464. ii. Census of the inhabitants of the Province of New York. Totals: Whites, 50,242; Blacks, 7,202. Set out, N.Y. Col. Doc. V., p. 929. Same endorsement 11 pp. [C.O. 5, 1055. ff. (abstract, 208), 210–212, 213v.–215, 216, 217, 219, 220. 221, 222, 223, 224, 225–226v.]
Nov. 2.
Phila-
delphia.
465. Mr. Browne to Mr. Popple. Encloses remarks etc. (cf. Aug. 12, Oct. 1st). Concludes : Their Lordships cannot have a stronger proof of my innocency, than the inability of a Govr., with a whole Magistracy entirely, and the ministeriall officers of the Government partly dependant on him, to convict me of the least crime judicially" etc. P.S. The Register, who is a creature of the Govr's., denys me a copy of the fees of the office; I have sent to N. York, but none being in print, as I am at this distance, it is difficult to procure a written one, but I shall by some means soon procure and transmit one to you, Sir, etc. Signed, J. Browne. Endorsed, Recd. 10th Jan., Read 5th May, 1732. Mem. Mr. Browne's remarks etc. were sent with the Board's report of 5th May to the Lords of the Committee. Holograph. Addressed. 1? pp. [C.O. 5, 1268. ff. 83, 83v., 84v.]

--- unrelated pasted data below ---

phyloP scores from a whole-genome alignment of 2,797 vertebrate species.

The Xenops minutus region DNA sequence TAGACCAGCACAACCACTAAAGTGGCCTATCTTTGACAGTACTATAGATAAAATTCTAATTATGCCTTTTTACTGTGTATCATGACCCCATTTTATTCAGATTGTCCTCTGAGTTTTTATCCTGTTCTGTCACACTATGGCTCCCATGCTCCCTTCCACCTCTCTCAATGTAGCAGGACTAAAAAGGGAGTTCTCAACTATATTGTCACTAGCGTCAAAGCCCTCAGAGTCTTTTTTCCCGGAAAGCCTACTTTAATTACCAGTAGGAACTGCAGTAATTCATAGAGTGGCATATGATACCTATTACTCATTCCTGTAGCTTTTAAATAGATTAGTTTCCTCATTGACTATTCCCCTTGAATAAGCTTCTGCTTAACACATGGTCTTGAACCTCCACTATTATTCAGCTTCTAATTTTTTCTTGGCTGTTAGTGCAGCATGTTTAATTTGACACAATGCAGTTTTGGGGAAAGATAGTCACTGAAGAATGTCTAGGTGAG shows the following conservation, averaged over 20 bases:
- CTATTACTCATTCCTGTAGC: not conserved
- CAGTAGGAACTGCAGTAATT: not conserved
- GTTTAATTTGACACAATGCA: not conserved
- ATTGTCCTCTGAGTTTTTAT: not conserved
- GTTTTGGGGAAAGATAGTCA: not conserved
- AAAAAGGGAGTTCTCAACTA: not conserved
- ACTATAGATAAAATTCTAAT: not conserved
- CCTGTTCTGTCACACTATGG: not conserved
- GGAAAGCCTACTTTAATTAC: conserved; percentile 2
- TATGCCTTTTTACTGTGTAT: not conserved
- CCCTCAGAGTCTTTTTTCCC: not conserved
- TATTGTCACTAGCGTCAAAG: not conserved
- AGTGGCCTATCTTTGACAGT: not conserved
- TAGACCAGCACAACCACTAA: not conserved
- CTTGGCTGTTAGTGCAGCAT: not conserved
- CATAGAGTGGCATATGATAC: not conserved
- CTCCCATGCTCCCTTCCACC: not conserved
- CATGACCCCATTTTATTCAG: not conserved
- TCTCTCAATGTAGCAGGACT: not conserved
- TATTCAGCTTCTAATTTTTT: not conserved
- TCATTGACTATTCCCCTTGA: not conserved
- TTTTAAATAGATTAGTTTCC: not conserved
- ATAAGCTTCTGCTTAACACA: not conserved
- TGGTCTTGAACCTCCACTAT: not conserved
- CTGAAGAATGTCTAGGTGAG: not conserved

Nov. 3.
Bedford
Row.
466. Mr. Wilks to [? Mr. Popple]. Encloses following in behalf of the Council and Assembly of the Massachusetts to be laid before the Board. Proposes to attend the Board upon this matter and that of the lands between Kennebec and St. Croix etc. Signed, Fra. Wilks. Endorsed, Recd., Read 4th Nov., 1731. 1 p. Enclosed,